“A cornerstone of my active management approach is offering a very wide potential combination of diversified strategies. In line with this overall risk-managed active approach, l will generally use several different noncorrelated strategies, in several different asset classes. While not every strategy ‘will fire on all cylinders’ at the same time, that is exactly the point.”

Flexible Plan Investments’ president, Jerry Wagner, has often written about this same aspect of diversification. He has said, “If every strategy in a portfolio is going up or down at the same time, there is a high probability that the portfolio is not properly diversified.”

The ultimate point? As our advisor noted, when strategies are “objectively quantified” and work in combination in a well-diversified portfolio, “emotion and ego can be put aside for the most part, and clients can more freely allow their strategies to perform as designed, without constant second-guessing.”

While it is hard for baseball fans, and investors, to not get caught up in the emotion of day-to-day action, it is a “long season” for both. All that really counts is achieving their respective end objectives.

Quick market recap

The U.S. equity market finished last week on a very strong note, following the release of the latest employment data on Friday. This came after some strong selling earlier in the week, ostensibly based on concerns over European instability, particularly in Italy; the continued threats of a trade/tariff war; and uncertainty about ongoing discussions with China on a range of issues.

The Dow Jones recovered enough on Friday to post a small weekly loss of 0.5%, while the S&P 500 was up 0.5% and the NASDAQ Composite gained 1.6%. The Wall Street Journal noted, “Trade tensions continued to simmer after the U.S., Canada, Mexico and the European Union traded barbs and threats over the Trump administration’s decision to move ahead with tariffs on steel and aluminum.”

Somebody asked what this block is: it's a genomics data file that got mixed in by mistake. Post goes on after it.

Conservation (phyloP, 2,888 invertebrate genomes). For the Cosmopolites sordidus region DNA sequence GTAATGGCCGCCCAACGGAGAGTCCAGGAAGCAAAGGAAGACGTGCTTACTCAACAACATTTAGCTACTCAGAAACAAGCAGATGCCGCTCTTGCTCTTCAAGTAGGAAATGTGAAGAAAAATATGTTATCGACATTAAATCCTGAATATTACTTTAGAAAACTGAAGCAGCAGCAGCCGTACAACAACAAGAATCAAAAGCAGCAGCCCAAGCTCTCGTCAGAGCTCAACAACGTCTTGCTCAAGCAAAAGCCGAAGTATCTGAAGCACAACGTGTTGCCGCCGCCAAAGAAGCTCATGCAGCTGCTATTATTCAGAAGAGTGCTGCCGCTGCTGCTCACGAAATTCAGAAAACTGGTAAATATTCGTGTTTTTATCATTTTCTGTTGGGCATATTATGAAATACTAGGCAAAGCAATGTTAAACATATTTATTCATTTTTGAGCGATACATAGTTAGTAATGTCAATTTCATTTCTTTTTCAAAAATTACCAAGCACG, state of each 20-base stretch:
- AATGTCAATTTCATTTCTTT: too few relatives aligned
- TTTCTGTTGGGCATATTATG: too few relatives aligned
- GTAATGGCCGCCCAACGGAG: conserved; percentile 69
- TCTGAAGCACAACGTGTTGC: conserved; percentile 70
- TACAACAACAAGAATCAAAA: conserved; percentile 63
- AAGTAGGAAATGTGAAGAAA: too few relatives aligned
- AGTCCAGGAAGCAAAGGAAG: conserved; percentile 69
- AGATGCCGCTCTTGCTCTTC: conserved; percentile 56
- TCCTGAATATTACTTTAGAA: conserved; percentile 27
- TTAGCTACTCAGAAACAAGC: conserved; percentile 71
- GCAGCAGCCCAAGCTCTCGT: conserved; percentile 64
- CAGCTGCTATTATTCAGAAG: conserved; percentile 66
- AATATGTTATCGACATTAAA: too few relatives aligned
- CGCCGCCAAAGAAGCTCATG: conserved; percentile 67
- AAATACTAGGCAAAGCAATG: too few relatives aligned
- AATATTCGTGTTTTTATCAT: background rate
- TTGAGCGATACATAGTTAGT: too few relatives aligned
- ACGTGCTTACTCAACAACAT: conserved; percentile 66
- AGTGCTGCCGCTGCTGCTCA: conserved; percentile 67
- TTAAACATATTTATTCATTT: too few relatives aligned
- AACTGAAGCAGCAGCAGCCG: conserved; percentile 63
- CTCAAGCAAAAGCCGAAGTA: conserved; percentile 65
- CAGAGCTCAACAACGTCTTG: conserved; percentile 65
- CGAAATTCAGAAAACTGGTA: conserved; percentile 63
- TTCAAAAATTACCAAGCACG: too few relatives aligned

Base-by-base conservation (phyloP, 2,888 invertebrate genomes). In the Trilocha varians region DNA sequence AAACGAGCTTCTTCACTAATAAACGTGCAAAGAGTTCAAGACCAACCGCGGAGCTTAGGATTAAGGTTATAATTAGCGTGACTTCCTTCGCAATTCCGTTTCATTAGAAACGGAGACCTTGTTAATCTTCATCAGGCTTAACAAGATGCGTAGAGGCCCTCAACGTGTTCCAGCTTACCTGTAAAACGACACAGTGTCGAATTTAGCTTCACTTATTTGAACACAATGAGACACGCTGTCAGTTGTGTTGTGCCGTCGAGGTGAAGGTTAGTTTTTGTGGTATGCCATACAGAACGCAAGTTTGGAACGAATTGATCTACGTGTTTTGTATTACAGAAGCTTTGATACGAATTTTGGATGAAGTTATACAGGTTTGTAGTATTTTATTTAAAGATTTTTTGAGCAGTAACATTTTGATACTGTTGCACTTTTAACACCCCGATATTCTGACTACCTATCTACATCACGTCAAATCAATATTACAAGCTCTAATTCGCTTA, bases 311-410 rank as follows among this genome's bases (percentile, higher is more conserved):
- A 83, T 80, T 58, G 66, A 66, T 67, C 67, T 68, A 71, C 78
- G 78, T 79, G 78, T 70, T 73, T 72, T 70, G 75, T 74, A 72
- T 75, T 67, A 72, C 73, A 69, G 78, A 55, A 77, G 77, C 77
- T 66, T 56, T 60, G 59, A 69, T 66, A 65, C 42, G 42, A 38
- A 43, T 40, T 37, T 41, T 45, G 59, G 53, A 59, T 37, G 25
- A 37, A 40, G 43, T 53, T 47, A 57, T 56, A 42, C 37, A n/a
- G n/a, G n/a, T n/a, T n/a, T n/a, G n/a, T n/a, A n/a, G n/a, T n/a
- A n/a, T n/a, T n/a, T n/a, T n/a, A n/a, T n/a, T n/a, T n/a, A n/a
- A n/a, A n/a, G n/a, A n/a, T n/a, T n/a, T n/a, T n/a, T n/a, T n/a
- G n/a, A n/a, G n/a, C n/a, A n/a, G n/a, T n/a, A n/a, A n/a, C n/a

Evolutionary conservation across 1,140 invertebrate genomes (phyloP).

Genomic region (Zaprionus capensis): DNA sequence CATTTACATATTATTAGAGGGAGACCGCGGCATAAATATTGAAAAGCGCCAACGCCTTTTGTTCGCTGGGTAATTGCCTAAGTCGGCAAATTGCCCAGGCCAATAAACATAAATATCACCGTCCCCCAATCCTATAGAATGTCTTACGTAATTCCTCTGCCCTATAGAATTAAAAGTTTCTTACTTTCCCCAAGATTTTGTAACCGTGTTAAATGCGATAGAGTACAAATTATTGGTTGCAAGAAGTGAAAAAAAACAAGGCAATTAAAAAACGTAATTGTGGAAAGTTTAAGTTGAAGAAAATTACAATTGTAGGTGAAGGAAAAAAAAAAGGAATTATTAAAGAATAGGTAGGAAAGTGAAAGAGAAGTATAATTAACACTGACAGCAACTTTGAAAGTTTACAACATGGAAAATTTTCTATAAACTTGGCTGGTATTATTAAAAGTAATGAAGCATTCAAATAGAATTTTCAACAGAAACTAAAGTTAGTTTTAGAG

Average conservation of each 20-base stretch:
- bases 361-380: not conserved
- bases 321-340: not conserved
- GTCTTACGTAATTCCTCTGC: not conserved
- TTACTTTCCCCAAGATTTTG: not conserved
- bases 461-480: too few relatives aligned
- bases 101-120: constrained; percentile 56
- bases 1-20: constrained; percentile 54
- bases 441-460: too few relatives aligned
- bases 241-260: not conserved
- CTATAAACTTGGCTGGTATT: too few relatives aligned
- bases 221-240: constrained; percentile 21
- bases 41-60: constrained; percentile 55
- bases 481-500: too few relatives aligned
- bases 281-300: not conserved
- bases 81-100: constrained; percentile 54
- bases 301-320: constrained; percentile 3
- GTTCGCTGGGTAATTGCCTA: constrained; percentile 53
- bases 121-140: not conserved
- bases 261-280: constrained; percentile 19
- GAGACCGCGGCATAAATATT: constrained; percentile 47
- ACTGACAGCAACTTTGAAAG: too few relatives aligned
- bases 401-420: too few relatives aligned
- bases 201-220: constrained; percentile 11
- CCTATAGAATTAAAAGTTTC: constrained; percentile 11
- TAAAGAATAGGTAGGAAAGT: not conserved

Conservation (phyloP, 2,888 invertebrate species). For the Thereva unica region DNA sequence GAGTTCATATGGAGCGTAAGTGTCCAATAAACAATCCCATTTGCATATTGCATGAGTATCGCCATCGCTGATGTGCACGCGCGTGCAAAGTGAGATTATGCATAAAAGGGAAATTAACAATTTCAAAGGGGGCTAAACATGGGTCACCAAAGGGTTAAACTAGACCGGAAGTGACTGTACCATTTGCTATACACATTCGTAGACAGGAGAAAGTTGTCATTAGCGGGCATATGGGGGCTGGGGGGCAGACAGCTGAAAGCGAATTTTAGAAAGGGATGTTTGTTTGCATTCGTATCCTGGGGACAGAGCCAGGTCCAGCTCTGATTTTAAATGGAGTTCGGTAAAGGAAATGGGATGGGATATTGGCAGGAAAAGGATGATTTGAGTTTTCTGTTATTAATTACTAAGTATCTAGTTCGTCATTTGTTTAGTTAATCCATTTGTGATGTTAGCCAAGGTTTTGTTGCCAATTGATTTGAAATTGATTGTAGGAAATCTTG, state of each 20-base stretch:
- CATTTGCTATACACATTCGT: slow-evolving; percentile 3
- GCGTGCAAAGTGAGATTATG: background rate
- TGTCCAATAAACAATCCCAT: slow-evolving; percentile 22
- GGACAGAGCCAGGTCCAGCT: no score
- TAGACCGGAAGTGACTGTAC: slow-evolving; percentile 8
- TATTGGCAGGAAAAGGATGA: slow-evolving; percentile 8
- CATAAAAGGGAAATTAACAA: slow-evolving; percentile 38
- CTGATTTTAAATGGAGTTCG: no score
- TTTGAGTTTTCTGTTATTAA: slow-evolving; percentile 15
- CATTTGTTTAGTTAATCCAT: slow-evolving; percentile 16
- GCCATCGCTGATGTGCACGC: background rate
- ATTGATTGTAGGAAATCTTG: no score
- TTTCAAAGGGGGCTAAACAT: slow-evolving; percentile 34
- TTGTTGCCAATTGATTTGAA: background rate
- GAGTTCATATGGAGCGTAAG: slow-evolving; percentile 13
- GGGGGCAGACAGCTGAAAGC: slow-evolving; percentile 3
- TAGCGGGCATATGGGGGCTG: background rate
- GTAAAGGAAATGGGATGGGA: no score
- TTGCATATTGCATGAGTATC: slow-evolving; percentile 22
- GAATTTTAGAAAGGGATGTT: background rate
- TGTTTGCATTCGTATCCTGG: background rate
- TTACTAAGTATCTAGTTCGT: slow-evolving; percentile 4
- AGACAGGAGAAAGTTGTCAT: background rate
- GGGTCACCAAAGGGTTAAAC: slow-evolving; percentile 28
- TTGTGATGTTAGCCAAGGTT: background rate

The month of May ended up with very decent performance, paced by the NASDAQ 100’s 5.5% gain and 6.1% for the Russell 2000. The Dow was up 1.4%, and the S&P 500 saw an increase for the month of 2.4%.

Despite this strong May performance, the broader market, as represented by the S&P 500, continues to trade in a channel—though it is generally a positive that the “new range” remains above the 50-day moving average.

S&P 500 OVER PAST SIX MONTHS

FPI Research update

The NASDAQ breached its all-time high this week. After a down week, the Dow Jones Industrial Average rose Monday morning, as traders shook off political and economic uncertainty around the world. The S&P 500 is at its highest point in months. Oil prices are down due to the prospect of Saudi Arabia and Russia’s potential decision to ramp up oil production, and gold is up slightly on the same news.

Flexible Plan’s Self-adjusting Trend Following (STF) strategy, an active equity strategy, has been a strong performer over the last month, up around 6%. The STF strategy adjusted its exposure from 2X to 1X in the early months of 2018 on signals of decreased momentum and increased risk in the markets. Since then, however, the strategy had been increasing exposure to equities back up to 2X, the level it maintained in May. The increased exposure has enabled the strategy to outperform both the NASDAQ and S&P 500 Indexes in May on both a one-month and three-month basis.

Fixed-income markets are facing uncertainty, chiefly due to rising interest rates, which make it more costly to borrow. After the recent economic report announcing a new unemployment level of just 3.8% and over 223,000 jobs created in May, investors have turned optimistic and are beginning to pour money back into assets riskier than government bonds. The fixed-income environment has been difficult to navigate this year due to uncertainty in political and economic events, as well as strong but volatile performance in the equity market.

PAST PERFORMANCE DOES NOT GUARANTEE FUTURE RESULTS.  Inherent in any investment is the potential for loss as well as profit.  A list of all recommendations made within the immediately preceding twelve months is available upon written request.  Please read Flexible Plan Investments’ Brochure Form ADV Part 2A carefully before investing. View full disclosures.